NH House rejects Senate casino proposal by 1 vote
CONCORD, N.H. (AP) — A month after rejecting one casino, the New Hampshire House killed a new casino proposal Wednesday by one vote, but left the door ajar to reconsider the bill.
The 173-172 House vote killed a Senate bill to legalize two casinos sharing a total of 5,000 video slot machines and 240 table games. Deputy Speaker Naida Kaen, a Lee Democrat, was presiding over the session and cast the deciding vote.
The House, which has never approved video slots legislation, can reconsider the bill at its May 7 session. The measure calls for distributing $25 million of state revenues from the casinos to local communities to provide property tax relief.
In March, the House killed a bill that would have legalized one casino licensed to have 5,000 video slot machines.
Gov. Maggie Hassan, a Democrat, has repeatedly said she supports only one casino. She and other casino supporters have said they believe New Hampshire should legalize a casino to capture gambling profits that otherwise will be spent in Massachusetts, which is licensing three casinos and one video slots parlor.
It is unclear how many representatives supported the Senate bill because some wanted to vote down the motion to kill the bill so amendments could be debated, including one to attach a proposal to decriminalize marijuana to try to force the Senate to consider it. The Senate has refused to consider a House bill to decriminalize the drug this year because it killed a similar bill last year.
Opponents said casinos would harm the state's image and increase the number of addicted gamblers needing services.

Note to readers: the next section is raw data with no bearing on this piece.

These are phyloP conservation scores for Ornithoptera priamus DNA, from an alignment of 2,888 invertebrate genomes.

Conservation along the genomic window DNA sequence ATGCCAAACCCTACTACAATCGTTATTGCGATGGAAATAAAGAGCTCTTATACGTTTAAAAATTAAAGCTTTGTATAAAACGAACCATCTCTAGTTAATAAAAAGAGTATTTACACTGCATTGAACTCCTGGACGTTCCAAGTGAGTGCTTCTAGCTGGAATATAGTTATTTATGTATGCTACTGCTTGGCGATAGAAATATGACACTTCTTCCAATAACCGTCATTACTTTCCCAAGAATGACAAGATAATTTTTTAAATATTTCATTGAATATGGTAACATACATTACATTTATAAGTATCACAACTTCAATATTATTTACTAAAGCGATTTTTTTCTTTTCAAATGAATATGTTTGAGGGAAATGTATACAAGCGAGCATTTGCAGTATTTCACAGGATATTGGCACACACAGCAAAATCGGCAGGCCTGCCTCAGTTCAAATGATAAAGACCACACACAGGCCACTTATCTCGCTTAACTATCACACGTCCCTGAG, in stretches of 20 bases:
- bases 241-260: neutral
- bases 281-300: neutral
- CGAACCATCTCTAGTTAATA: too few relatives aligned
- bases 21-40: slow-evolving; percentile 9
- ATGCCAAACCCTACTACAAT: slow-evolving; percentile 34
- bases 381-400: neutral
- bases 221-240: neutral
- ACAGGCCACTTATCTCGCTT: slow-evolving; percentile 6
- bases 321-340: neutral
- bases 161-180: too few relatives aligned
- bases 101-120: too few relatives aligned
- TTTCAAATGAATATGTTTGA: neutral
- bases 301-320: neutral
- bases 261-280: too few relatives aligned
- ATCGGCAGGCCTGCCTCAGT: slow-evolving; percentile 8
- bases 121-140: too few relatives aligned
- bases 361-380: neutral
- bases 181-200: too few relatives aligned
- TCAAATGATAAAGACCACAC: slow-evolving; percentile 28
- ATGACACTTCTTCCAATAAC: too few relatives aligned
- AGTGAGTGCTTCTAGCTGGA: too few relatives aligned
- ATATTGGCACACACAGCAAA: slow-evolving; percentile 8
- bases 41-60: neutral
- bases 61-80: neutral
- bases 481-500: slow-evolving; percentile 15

But supporters argued New Hampshire needs the revenue, estimated at about $168 million for the state with two casinos fully operating. They said the state needs the money more than ever now that a superior court has ruled the state's tax on hospitals is unconstitutional. The state gets about $185 million annually from the tax, and is appealing the ruling.
Rep. Ken Weyler said New Hampshire is not going to turn to a personal income tax or sales tax for revenue to fill the budget hole created by the loss of the revenue from the hospital tax.
"This looks to me like the only game in town," said Weyler, R-Kingston.
But House Finance Chairwoman Mary Jane Wallner said the governor, legislative leaders and hospitals are negotiating on a solution that addresses the court's concerns with the tax.
"This is not the time to push the panic button. This is the time to solve the (tax issue) with a thoughtful, measured approach," said Wallner, D-Concord.
Rep. Neal Kurk, R-Weare, said the state would not get revenue from the casinos for perhaps two years, which would not solve the immediate problem created by the court ruling, and Rep. Dan McGuire, R-Epsom, argued the casino proposal was unconstitutional because it would grant a monopoly to two license holders.
Rep. Gary Richardson, D-Hopkinton, agreed and said, "The next person who wants to apply for a license is being discriminated against."
But Rep. Richard Ames, a casino supporter, said that argument is a stretch.
"The revenues from this bill will be sustainable; they will be substantial; and we need them," said Ames, D-Jaffrey.